I might not say judging me harshly but something like “have expectations that I might not meet”.


I might say that I’ve found that superhosts also know what it means to be great guests, lol.


@muddy I agree with Muddy’s comment; the superhost/guest is sort of being passive agressive and it’s telling the host in advnce that she has set a high bar on her expectations on her experience as a guest, sort of “buyer beware”. I would ask the prospective guest why she deemed important to have mentioned it.


Like @Annet3176 my first thought was that she had meant to write ‘guest’.

Either way, it wouldn’t trouble me. I’ve hosted a lot of hosts and they’ve all been lovely.

It’s always difficult, if not impossible, to get to know someone’s character from messages.


So the same guest blocked my calendar for 12 hours and the profile says “Awaiting guest ID” so it won’t let me accept, decline, or open my calendar dates until they take care of the ID or the time limit expires. Apparently the guest changed the inquiry to a booking request and I was never notified of this but only discovered when I noticed my calendar was blocked. Why does Airbnb think it’s ok to block my calendar for a guest who hasn’t completed their basic verifications, and they don’t give me an option to accept or decline (I’m not on instant book)? The guest ran out of time to add their ID so the request is now cancelled and my calendar is unblocked, but it’s so frustrating how Airbnb refuses to support hosts. And I have the same sentiment as @muddy and others that it seems this guest is trying to set a high bar and will be disappointed if I don’t host exactly as she wants.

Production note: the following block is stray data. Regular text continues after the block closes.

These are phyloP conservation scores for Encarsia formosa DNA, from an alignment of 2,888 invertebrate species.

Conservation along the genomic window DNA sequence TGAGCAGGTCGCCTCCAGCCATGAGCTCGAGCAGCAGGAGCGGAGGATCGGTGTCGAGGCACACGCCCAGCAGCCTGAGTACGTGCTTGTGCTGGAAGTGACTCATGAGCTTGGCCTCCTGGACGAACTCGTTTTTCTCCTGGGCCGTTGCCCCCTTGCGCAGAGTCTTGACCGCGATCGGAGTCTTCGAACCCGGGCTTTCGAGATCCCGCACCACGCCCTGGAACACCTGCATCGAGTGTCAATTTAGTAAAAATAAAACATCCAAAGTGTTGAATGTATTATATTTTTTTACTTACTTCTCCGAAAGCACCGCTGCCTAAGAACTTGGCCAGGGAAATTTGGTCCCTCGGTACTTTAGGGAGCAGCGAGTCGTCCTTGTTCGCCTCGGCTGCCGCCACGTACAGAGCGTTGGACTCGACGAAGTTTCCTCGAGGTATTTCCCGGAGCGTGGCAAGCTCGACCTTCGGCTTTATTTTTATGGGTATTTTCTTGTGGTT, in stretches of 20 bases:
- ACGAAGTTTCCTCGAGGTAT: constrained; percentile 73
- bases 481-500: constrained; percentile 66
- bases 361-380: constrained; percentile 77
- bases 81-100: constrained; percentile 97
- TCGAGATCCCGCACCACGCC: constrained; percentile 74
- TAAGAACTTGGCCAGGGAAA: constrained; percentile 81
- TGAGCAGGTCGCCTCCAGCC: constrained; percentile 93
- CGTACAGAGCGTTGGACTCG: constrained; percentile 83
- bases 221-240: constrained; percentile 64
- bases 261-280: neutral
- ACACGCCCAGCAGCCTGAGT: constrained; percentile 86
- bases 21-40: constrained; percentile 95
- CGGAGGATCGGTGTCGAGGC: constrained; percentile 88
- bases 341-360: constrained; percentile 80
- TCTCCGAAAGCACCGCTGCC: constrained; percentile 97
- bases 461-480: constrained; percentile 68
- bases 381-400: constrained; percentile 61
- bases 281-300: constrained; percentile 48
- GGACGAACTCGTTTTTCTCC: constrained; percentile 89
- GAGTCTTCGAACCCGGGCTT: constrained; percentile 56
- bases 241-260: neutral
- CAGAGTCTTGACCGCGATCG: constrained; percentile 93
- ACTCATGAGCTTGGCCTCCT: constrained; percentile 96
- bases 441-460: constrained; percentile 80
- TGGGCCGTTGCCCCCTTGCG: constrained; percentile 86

Does anyone else thinks this is odd? When I became a host in 2014, I had to verify my ID in order to be allowed to list my rental.

Did hosts early joining hosts verify IDs before listing also? Could this be a long time host who never verified? But wait, she has reviews as a guest? How can this be?

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The more bizarre thing is that the profile says “Identity verified”. It makes me think that means nothing, and I remember prior to COVID it used to specifically mention when a guest had provided their government ID.


Joined as a guest and verified my ID.
Became a host and built the listings to 4 entire homes. Over 200 reviews.
Travelling in Japan 4 years later after joining and my flight home was cancelled and I had to find 1 night’s accommodation.
Now I had to prove my ID!
Took hours of repeated attempts.
Now not surprised at anything they do


FYI I wasn’t suggesting it as a good idea for other hosts to follow. I just said that’s the response that message would likely illicit from me.


Our first Airbnb guest was a ‘superhost’. He gave us 5* reviews despite the fact that as completely new to Airbnb we certainly were not up to standard. He gave us great advice before he and his family left as well as a private note with more helpful advice. Subsequent superhosts bar one ( who had long since stopped hosting and was no way a 5* guest) all gave 5* reviews. I reckon superhosts know how tough this is and make excellent guests as a result.
p.s. I’ve been trying to respond to a post regarding UK hosts on the forum. Scottish Borders here !